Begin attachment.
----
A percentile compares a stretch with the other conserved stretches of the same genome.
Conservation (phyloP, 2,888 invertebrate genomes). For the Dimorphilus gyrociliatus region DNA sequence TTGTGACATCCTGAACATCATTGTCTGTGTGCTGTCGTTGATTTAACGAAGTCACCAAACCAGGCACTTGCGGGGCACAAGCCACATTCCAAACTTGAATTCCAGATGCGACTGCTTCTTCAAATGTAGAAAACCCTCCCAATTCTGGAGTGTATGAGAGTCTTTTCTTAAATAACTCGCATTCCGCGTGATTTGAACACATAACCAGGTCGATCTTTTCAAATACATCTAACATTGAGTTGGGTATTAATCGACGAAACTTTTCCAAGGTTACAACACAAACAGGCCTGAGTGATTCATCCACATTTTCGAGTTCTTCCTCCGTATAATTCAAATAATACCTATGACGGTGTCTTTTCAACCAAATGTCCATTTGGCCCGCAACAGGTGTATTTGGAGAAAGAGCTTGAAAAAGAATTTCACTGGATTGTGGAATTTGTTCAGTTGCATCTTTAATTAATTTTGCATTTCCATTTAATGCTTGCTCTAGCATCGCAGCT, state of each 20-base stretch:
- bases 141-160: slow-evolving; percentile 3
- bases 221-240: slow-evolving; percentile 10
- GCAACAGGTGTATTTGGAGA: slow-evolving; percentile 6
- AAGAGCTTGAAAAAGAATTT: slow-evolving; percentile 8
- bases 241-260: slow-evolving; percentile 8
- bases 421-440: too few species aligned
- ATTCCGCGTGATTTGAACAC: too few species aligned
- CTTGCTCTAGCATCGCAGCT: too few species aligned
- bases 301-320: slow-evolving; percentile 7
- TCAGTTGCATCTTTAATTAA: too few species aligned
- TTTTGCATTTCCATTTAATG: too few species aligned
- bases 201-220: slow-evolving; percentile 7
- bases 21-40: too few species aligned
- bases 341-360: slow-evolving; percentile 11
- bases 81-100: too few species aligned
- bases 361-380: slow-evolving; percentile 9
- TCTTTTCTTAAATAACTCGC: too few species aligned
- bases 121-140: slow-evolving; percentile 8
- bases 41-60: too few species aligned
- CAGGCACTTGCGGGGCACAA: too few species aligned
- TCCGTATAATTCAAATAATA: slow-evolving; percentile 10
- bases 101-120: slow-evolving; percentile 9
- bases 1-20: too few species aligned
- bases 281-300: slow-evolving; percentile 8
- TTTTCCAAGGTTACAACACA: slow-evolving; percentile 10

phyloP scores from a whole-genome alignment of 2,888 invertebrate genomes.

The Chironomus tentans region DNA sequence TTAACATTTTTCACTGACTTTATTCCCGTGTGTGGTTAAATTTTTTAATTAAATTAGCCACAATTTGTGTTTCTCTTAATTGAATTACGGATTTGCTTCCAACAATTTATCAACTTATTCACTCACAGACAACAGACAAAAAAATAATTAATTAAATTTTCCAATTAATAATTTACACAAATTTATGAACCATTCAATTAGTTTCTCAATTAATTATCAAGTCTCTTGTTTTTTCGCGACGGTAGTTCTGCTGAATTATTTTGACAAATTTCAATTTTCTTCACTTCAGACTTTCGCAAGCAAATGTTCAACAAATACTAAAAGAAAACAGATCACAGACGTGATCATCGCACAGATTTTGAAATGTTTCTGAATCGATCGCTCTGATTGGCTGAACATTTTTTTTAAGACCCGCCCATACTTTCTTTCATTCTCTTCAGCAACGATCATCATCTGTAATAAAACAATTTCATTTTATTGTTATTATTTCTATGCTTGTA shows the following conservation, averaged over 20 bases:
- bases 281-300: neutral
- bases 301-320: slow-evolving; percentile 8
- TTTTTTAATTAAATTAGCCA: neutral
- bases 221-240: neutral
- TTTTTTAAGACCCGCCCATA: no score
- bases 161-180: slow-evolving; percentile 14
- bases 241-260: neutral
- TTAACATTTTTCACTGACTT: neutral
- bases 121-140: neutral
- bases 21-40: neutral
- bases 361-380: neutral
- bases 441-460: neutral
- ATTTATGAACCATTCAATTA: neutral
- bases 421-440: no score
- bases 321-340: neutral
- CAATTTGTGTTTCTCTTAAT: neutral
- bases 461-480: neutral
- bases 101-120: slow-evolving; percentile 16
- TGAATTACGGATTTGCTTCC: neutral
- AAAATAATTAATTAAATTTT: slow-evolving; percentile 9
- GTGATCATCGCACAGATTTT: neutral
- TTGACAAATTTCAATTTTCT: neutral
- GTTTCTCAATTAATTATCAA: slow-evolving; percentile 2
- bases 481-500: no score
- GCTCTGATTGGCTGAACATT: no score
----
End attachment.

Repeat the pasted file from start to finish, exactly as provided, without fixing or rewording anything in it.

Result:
A percentile compares a stretch with the other conserved stretches of the same genome.
Conservation (phyloP, 2,888 invertebrate genomes). For the Dimorphilus gyrociliatus region DNA sequence TTGTGACATCCTGAACATCATTGTCTGTGTGCTGTCGTTGATTTAACGAAGTCACCAAACCAGGCACTTGCGGGGCACAAGCCACATTCCAAACTTGAATTCCAGATGCGACTGCTTCTTCAAATGTAGAAAACCCTCCCAATTCTGGAGTGTATGAGAGTCTTTTCTTAAATAACTCGCATTCCGCGTGATTTGAACACATAACCAGGTCGATCTTTTCAAATACATCTAACATTGAGTTGGGTATTAATCGACGAAACTTTTCCAAGGTTACAACACAAACAGGCCTGAGTGATTCATCCACATTTTCGAGTTCTTCCTCCGTATAATTCAAATAATACCTATGACGGTGTCTTTTCAACCAAATGTCCATTTGGCCCGCAACAGGTGTATTTGGAGAAAGAGCTTGAAAAAGAATTTCACTGGATTGTGGAATTTGTTCAGTTGCATCTTTAATTAATTTTGCATTTCCATTTAATGCTTGCTCTAGCATCGCAGCT, state of each 20-base stretch:
- bases 141-160: slow-evolving; percentile 3
- bases 221-240: slow-evolving; percentile 10
- GCAACAGGTGTATTTGGAGA: slow-evolving; percentile 6
- AAGAGCTTGAAAAAGAATTT: slow-evolving; percentile 8
- bases 241-260: slow-evolving; percentile 8
- bases 421-440: too few species aligned
- ATTCCGCGTGATTTGAACAC: too few species aligned
- CTTGCTCTAGCATCGCAGCT: too few species aligned
- bases 301-320: slow-evolving; percentile 7
- TCAGTTGCATCTTTAATTAA: too few species aligned
- TTTTGCATTTCCATTTAATG: too few species aligned
- bases 201-220: slow-evolving; percentile 7
- bases 21-40: too few species aligned
- bases 341-360: slow-evolving; percentile 11
- bases 81-100: too few species aligned
- bases 361-380: slow-evolving; percentile 9
- TCTTTTCTTAAATAACTCGC: too few species aligned
- bases 121-140: slow-evolving; percentile 8
- bases 41-60: too few species aligned
- CAGGCACTTGCGGGGCACAA: too few species aligned
- TCCGTATAATTCAAATAATA: slow-evolving; percentile 10
- bases 101-120: slow-evolving; percentile 9
- bases 1-20: too few species aligned
- bases 281-300: slow-evolving; percentile 8
- TTTTCCAAGGTTACAACACA: slow-evolving; percentile 10

phyloP scores from a whole-genome alignment of 2,888 invertebrate genomes.

The Chironomus tentans region DNA sequence TTAACATTTTTCACTGACTTTATTCCCGTGTGTGGTTAAATTTTTTAATTAAATTAGCCACAATTTGTGTTTCTCTTAATTGAATTACGGATTTGCTTCCAACAATTTATCAACTTATTCACTCACAGACAACAGACAAAAAAATAATTAATTAAATTTTCCAATTAATAATTTACACAAATTTATGAACCATTCAATTAGTTTCTCAATTAATTATCAAGTCTCTTGTTTTTTCGCGACGGTAGTTCTGCTGAATTATTTTGACAAATTTCAATTTTCTTCACTTCAGACTTTCGCAAGCAAATGTTCAACAAATACTAAAAGAAAACAGATCACAGACGTGATCATCGCACAGATTTTGAAATGTTTCTGAATCGATCGCTCTGATTGGCTGAACATTTTTTTTAAGACCCGCCCATACTTTCTTTCATTCTCTTCAGCAACGATCATCATCTGTAATAAAACAATTTCATTTTATTGTTATTATTTCTATGCTTGTA shows the following conservation, averaged over 20 bases:
- bases 281-300: neutral
- bases 301-320: slow-evolving; percentile 8
- TTTTTTAATTAAATTAGCCA: neutral
- bases 221-240: neutral
- TTTTTTAAGACCCGCCCATA: no score
- bases 161-180: slow-evolving; percentile 14
- bases 241-260: neutral
- TTAACATTTTTCACTGACTT: neutral
- bases 121-140: neutral
- bases 21-40: neutral
- bases 361-380: neutral
- bases 441-460: neutral
- ATTTATGAACCATTCAATTA: neutral
- bases 421-440: no score
- bases 321-340: neutral
- CAATTTGTGTTTCTCTTAAT: neutral
- bases 461-480: neutral
- bases 101-120: slow-evolving; percentile 16
- TGAATTACGGATTTGCTTCC: neutral
- AAAATAATTAATTAAATTTT: slow-evolving; percentile 9
- GTGATCATCGCACAGATTTT: neutral
- TTGACAAATTTCAATTTTCT: neutral
- GTTTCTCAATTAATTATCAA: slow-evolving; percentile 2
- bases 481-500: no score
- GCTCTGATTGGCTGAACATT: no score